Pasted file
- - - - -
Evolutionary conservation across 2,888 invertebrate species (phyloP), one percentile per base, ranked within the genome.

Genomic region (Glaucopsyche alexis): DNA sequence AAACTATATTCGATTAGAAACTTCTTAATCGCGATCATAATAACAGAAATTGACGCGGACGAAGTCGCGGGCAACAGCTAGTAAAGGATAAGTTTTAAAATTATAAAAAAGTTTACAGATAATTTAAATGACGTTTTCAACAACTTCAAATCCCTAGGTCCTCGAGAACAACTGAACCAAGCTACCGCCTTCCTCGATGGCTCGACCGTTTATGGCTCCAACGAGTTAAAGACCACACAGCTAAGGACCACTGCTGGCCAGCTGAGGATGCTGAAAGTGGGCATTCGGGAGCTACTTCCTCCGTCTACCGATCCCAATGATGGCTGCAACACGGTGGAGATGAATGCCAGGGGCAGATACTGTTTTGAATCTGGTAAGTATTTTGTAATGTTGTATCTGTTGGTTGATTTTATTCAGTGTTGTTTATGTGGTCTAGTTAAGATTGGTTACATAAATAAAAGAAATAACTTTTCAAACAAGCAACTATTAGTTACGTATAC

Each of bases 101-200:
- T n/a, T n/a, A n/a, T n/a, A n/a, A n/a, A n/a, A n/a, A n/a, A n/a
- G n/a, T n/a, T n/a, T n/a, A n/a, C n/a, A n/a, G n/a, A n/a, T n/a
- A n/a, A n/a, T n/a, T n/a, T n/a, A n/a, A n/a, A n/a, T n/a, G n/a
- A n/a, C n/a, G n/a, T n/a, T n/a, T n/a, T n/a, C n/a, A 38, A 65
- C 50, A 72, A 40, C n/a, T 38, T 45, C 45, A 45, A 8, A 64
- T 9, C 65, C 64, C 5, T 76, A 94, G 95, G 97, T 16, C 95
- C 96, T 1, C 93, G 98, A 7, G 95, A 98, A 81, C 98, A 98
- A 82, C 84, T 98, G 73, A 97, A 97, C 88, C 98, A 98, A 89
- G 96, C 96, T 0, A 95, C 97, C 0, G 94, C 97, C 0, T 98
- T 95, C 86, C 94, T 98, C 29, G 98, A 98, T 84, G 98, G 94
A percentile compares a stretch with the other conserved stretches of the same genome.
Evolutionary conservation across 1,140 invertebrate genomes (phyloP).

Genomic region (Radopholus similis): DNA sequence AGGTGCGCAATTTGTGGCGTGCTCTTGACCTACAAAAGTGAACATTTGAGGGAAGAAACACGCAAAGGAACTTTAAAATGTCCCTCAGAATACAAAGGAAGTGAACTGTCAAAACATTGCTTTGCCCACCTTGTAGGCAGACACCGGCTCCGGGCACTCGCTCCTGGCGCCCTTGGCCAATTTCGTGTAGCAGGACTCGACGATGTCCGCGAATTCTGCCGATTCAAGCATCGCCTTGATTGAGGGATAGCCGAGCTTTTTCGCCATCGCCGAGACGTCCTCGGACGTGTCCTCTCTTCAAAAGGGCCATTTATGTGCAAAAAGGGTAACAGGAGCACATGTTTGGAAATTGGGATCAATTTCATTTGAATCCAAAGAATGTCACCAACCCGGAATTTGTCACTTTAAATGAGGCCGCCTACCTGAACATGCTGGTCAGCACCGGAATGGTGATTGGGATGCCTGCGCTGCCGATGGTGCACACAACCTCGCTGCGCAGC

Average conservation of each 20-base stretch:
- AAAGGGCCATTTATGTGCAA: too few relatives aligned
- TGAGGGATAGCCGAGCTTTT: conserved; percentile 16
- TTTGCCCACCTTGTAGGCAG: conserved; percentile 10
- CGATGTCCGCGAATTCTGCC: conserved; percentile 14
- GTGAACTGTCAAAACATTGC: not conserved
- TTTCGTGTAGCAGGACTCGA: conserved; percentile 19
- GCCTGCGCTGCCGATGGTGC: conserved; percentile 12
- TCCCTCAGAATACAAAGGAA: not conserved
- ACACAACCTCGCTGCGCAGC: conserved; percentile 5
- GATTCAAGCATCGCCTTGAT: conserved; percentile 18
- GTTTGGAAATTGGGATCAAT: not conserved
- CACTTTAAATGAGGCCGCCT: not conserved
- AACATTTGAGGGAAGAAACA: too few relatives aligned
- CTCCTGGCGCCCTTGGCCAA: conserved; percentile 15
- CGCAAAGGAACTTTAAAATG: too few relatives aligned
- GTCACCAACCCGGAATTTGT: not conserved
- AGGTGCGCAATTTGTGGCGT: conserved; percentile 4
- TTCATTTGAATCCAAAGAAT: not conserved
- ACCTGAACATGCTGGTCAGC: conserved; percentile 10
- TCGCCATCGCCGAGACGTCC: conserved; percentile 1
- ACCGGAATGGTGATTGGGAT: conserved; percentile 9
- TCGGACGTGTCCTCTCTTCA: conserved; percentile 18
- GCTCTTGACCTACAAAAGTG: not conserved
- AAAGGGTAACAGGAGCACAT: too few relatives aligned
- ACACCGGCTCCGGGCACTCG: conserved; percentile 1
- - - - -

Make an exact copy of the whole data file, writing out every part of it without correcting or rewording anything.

Evolutionary conservation across 2,888 invertebrate species (phyloP), one percentile per base, ranked within the genome.

Genomic region (Glaucopsyche alexis): DNA sequence AAACTATATTCGATTAGAAACTTCTTAATCGCGATCATAATAACAGAAATTGACGCGGACGAAGTCGCGGGCAACAGCTAGTAAAGGATAAGTTTTAAAATTATAAAAAAGTTTACAGATAATTTAAATGACGTTTTCAACAACTTCAAATCCCTAGGTCCTCGAGAACAACTGAACCAAGCTACCGCCTTCCTCGATGGCTCGACCGTTTATGGCTCCAACGAGTTAAAGACCACACAGCTAAGGACCACTGCTGGCCAGCTGAGGATGCTGAAAGTGGGCATTCGGGAGCTACTTCCTCCGTCTACCGATCCCAATGATGGCTGCAACACGGTGGAGATGAATGCCAGGGGCAGATACTGTTTTGAATCTGGTAAGTATTTTGTAATGTTGTATCTGTTGGTTGATTTTATTCAGTGTTGTTTATGTGGTCTAGTTAAGATTGGTTACATAAATAAAAGAAATAACTTTTCAAACAAGCAACTATTAGTTACGTATAC

Each of bases 101-200:
- T n/a, T n/a, A n/a, T n/a, A n/a, A n/a, A n/a, A n/a, A n/a, A n/a
- G n/a, T n/a, T n/a, T n/a, A n/a, C n/a, A n/a, G n/a, A n/a, T n/a
- A n/a, A n/a, T n/a, T n/a, T n/a, A n/a, A n/a, A n/a, T n/a, G n/a
- A n/a, C n/a, G n/a, T n/a, T n/a, T n/a, T n/a, C n/a, A 38, A 65
- C 50, A 72, A 40, C n/a, T 38, T 45, C 45, A 45, A 8, A 64
- T 9, C 65, C 64, C 5, T 76, A 94, G 95, G 97, T 16, C 95
- C 96, T 1, C 93, G 98, A 7, G 95, A 98, A 81, C 98, A 98
- A 82, C 84, T 98, G 73, A 97, A 97, C 88, C 98, A 98, A 89
- G 96, C 96, T 0, A 95, C 97, C 0, G 94, C 97, C 0, T 98
- T 95, C 86, C 94, T 98, C 29, G 98, A 98, T 84, G 98, G 94
A percentile compares a stretch with the other conserved stretches of the same genome.
Evolutionary conservation across 1,140 invertebrate genomes (phyloP).

Genomic region (Radopholus similis): DNA sequence AGGTGCGCAATTTGTGGCGTGCTCTTGACCTACAAAAGTGAACATTTGAGGGAAGAAACACGCAAAGGAACTTTAAAATGTCCCTCAGAATACAAAGGAAGTGAACTGTCAAAACATTGCTTTGCCCACCTTGTAGGCAGACACCGGCTCCGGGCACTCGCTCCTGGCGCCCTTGGCCAATTTCGTGTAGCAGGACTCGACGATGTCCGCGAATTCTGCCGATTCAAGCATCGCCTTGATTGAGGGATAGCCGAGCTTTTTCGCCATCGCCGAGACGTCCTCGGACGTGTCCTCTCTTCAAAAGGGCCATTTATGTGCAAAAAGGGTAACAGGAGCACATGTTTGGAAATTGGGATCAATTTCATTTGAATCCAAAGAATGTCACCAACCCGGAATTTGTCACTTTAAATGAGGCCGCCTACCTGAACATGCTGGTCAGCACCGGAATGGTGATTGGGATGCCTGCGCTGCCGATGGTGCACACAACCTCGCTGCGCAGC

Average conservation of each 20-base stretch:
- AAAGGGCCATTTATGTGCAA: too few relatives aligned
- TGAGGGATAGCCGAGCTTTT: conserved; percentile 16
- TTTGCCCACCTTGTAGGCAG: conserved; percentile 10
- CGATGTCCGCGAATTCTGCC: conserved; percentile 14
- GTGAACTGTCAAAACATTGC: not conserved
- TTTCGTGTAGCAGGACTCGA: conserved; percentile 19
- GCCTGCGCTGCCGATGGTGC: conserved; percentile 12
- TCCCTCAGAATACAAAGGAA: not conserved
- ACACAACCTCGCTGCGCAGC: conserved; percentile 5
- GATTCAAGCATCGCCTTGAT: conserved; percentile 18
- GTTTGGAAATTGGGATCAAT: not conserved
- CACTTTAAATGAGGCCGCCT: not conserved
- AACATTTGAGGGAAGAAACA: too few relatives aligned
- CTCCTGGCGCCCTTGGCCAA: conserved; percentile 15
- CGCAAAGGAACTTTAAAATG: too few relatives aligned
- GTCACCAACCCGGAATTTGT: not conserved
- AGGTGCGCAATTTGTGGCGT: conserved; percentile 4
- TTCATTTGAATCCAAAGAAT: not conserved
- ACCTGAACATGCTGGTCAGC: conserved; percentile 10
- TCGCCATCGCCGAGACGTCC: conserved; percentile 1
- ACCGGAATGGTGATTGGGAT: conserved; percentile 9
- TCGGACGTGTCCTCTCTTCA: conserved; percentile 18
- GCTCTTGACCTACAAAAGTG: not conserved
- AAAGGGTAACAGGAGCACAT: too few relatives aligned
- ACACCGGCTCCGGGCACTCG: conserved; percentile 1